Timothy H. O'Sullivan (American, born Ireland, 1840–1882)
Albumen silver print from glass negative
Image: 22.9 x 29 cm (9 x 11 7/16 in.)
Gilman Collection, Purchase, Marlene Nathan Meyerson Family Foundation Gift, 2005
Not on view
The homeland of the Shoshoni covered large tracts of the Great Basin--portions of Nevada, Oregon, Idaho, and Utah. O'Sullivan photographed in their territory in 1867-69 and 1872 with Clarence King, and in 1871 with Lieutenant George Wheeler. Many of the men in the photograph are wearing U. S. Army hats and shirts, paraphernalia probably acquired through barter at the Army's trading posts. When O'Sullivan made the picture, the delicate ecology of the Shoshoni's food sources (buffalo, small game, roots, berries, and grass seed) had been virtually destroyed over the preceding thirty years by the heedless practices of emigrant white settlers. The resulting degradation and the marauding, murderous retaliation of the Shoshoni and associated tribes became known as the "Indian question," which the U.S. government attempted to resolve through legislation, the establishment of reservations, and, on occasion, slaughter. As an exploratory visitor rather than an exploitative settler, O'Sullivan met little hostility from Native Americans. If some of his subjects were reluctant to pose for the "shadow-catcher," the thirteen Shoshoni depicted here seem resolute and patient. Expressed as a pyramid, the group's corporate solidarity appears as permanent as an ancient cairn, in contrast to the American and expeditionary flags, tents, and distant plain which, through the photographer's choice, are rendered as flat and insubstantial as his own shadow.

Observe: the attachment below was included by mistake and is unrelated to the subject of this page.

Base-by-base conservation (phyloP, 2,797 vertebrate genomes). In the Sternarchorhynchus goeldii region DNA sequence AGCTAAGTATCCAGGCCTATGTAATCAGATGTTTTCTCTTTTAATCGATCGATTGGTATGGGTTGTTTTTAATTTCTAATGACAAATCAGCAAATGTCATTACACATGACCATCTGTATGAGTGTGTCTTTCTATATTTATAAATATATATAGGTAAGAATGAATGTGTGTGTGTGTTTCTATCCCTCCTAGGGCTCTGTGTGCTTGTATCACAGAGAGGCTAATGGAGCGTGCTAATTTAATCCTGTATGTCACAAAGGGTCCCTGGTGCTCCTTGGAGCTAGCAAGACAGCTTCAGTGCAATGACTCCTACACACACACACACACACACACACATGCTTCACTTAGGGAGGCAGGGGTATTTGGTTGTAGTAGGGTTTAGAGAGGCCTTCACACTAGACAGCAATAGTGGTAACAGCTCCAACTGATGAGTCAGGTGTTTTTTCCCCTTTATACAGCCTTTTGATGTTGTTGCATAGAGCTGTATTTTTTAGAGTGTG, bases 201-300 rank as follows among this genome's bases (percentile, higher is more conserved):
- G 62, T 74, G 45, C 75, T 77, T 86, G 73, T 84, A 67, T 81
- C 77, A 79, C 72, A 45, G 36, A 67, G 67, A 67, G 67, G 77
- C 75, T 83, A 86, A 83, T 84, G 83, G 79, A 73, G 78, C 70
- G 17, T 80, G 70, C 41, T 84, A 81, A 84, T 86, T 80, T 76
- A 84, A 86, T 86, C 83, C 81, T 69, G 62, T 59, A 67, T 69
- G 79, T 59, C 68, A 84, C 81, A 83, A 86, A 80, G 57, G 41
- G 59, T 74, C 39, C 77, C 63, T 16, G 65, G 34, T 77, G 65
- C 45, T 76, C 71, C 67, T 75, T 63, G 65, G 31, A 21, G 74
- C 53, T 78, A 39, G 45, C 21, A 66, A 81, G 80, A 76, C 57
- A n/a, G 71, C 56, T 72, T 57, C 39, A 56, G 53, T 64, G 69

Inscription: Inscribed in pencil on print, verso BC: "Shoshoni"
Alfred Rudolph Waud; [Rinhart Galleries, New York]; Gilman Paper Company Collection, New York, October 8, 1976
The Metropolitan Museum of Art. "The Waking Dream: Photography's First Century, Selections from the Gilman Paper Company Collection," May 25, 1993–July 4, 1993.
Edinburgh International Festival, Edinburgh, Scotland. "The Waking Dream: Photography's First Century, Selections from the Gilman Paper Company Collection," August 7, 1993–October 2, 1993.
National Gallery of Art, Washington D.C. "The Waking Dream: Photography's First Century, Selections from the Gilman Paper Company Collection," June 19, 1994–September 11, 1994.
The Metropolitan Museum of Art. "Beyond the Edges: An Insider's Look at Early Photographs," October 9, 1998–February 14, 1999.
The Metropolitan Museum of Art. "Johnson Gallery, Selections from the Collection 30," September 24, 2001–January 20, 2002.
Horan, James E. Jr. Mr. Timothy O'Sullivan, America's forgotten photographer : the life and work of the brilliant photographer whose camera recorded the American scene from the battlefields of the Civil War to the frontiers of the West. New York: Bonanza Books, 1966. p. 240.
Apraxine, Pierre. Photographs from the Collection of the Gilman Paper Company. Reeds Springs, Mo.: White Oak Press, 1985. pl. 111.
Hambourg, Maria Morris, Pierre Apraxine, Malcolm Daniel, Virginia Heckert, and Jeff L. Rosenheim. The Waking Dream: Photography's First Century, Selections from the Gilman Paper Company Collection. New York: The Metropolitan Museum of Art, 1993. pl. 117.